Many mutual funds are available with no transaction fees and no sales commissions. On the ETF side, buying or selling most ETFs does incur a trading commission. That can make ETFs less than ideal for investors who are making regular contributions of small amounts of money.
If your commission is $7 or $8 and you’re only buying $500 of the investment, that is a big chunk of your total investment…in that case, you may be better to use a mutual fund (this may be especially true if you make monthly deposits to “dollar-cost-average”.
Assume someone invests $500 on a biweekly basis in both an ETF and a mutual fund. Both investments get 8 percent annual returns net of their expense ratio. The only difference is that the investor pays an $8 commission biweekly with the ETF. After 10 years, this is what the investor has accumulated in the two funds
On the flip side, ETFs allow investors to buy very small portions of the investment, which has benefits for investors who are just starting out with a small account.
Since ETFs trade like shares of stock, you don’t have to have a minimum investment like you sometimes have in mutual funds. It doesn’t make sense to buy one share of an ETF, but with many mutual funds you need $10,000 or more as a minimum initial investment. These small investors could avoid commissions altogether by seeking out no-commission ETFs (that are available at many discount brokerages such as Charles Schwab and Fidelity).
ETFs Offer Tax Efficiency
Mutual funds can be expensive when it comes to taxes. Even if the mutual fund isn’t trading a bunch of stocks as part of its strategy, the act of simply redeeming shares for outgoing investors can force managers to sell shares of the investments in the fund. Any taxes incurred from the sale are paid by shareholders at the end of the year. Even if you buy the fund late in the year, you could still be paying a tax bill for events that happened before you made the investment, thanks to what are known as embedded gains
As an example, you could buy a mutual fund today and lose $1,000. Let’s say you lose 10 percent. You could still have taxable gain at the end of the year. You’re inheriting the tax basis in those shares when you buy into a mutual fund. It may have fallen 10 percent after you bought in, but it may have been up 40 percent up prior to that. ETFs work more like stocks and your tax basis is whatever your tax basis is, not the ETF’s tax basis (you also don’t have to worry as much about year-end gain distributions and built in gains that happen especially in actively-traded mutual funds.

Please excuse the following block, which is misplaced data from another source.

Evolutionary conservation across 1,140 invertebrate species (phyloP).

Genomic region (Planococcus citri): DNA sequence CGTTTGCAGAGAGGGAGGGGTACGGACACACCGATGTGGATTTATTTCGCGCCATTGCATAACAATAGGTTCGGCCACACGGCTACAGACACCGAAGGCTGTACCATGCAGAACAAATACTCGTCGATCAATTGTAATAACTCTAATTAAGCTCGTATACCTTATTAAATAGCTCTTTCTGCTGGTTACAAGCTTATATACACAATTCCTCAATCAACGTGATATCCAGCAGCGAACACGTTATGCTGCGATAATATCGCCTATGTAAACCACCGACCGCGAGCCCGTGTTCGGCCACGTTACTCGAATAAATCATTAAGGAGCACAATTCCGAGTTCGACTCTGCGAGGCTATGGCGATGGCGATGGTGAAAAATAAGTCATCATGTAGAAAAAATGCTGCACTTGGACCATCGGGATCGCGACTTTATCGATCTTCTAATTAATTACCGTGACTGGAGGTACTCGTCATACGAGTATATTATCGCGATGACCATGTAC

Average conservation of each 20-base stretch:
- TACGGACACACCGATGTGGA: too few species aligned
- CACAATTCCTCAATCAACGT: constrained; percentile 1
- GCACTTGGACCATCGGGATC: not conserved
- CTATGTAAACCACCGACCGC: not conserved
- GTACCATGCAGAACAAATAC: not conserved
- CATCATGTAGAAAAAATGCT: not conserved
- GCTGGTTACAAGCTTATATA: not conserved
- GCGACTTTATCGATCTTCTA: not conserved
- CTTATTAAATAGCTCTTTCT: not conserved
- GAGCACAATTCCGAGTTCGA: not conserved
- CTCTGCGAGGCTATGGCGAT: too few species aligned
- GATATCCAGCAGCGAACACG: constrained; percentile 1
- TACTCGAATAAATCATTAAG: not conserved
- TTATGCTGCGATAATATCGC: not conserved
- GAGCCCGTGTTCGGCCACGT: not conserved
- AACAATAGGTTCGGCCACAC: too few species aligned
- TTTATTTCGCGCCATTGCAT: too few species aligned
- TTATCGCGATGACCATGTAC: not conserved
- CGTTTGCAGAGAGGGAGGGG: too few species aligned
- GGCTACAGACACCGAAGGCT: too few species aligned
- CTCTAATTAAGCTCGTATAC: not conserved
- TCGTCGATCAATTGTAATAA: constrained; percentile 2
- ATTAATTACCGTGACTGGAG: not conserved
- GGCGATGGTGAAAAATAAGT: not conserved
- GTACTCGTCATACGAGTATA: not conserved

But taxes may not be the first thing to consider when choosing an investment. One thing I advise investors is never let the tax efficiency drive the investment decision…don’t let the “tax tail wait the dog”.
Also, the tax concern is a moot point when purchasing mutual funds within a tax-favorable retirement vehicle such as a 401(k) or an IRA, in which gains are not taxed.
Abundance of choices
If you have two products that are exactly the same, for instance, a mutual fund and an ETF that both track the Standard & Poor’s 500 index, then you can go down the list of other considerations, including the expense ratio, commissions and taxes.
Increasing numbers of investment choices are a double-edged sword for small investors. More choices mean that individuals can really get down into the nitty-gritty and implement a specific asset allocation plan with very low cost and incredible global diversity.
It also opens the door to all kinds of investing mistakes. Knowing the broad strengths and weaknesses of your investment tools is a great way to winnow the ever-growing field.
The advantages ETF’s have over Mutual Funds are
1.Investment Strategy and Style Drift
a. ETF’s are mostly passive. This means the investments are added based on a specific index strategy such as the stocks listed in the S&P 500 index. The shares and percentages owned of the underlying companies in the ETF equal those listed in the S&P 500 Index. An ETF follows a specific and preordained index therefore the ability for the manager to ‘drift’ from this index is extremely difficult because the only time the manager is buying and selling securities is when the corresponding index removes a company or adds a company.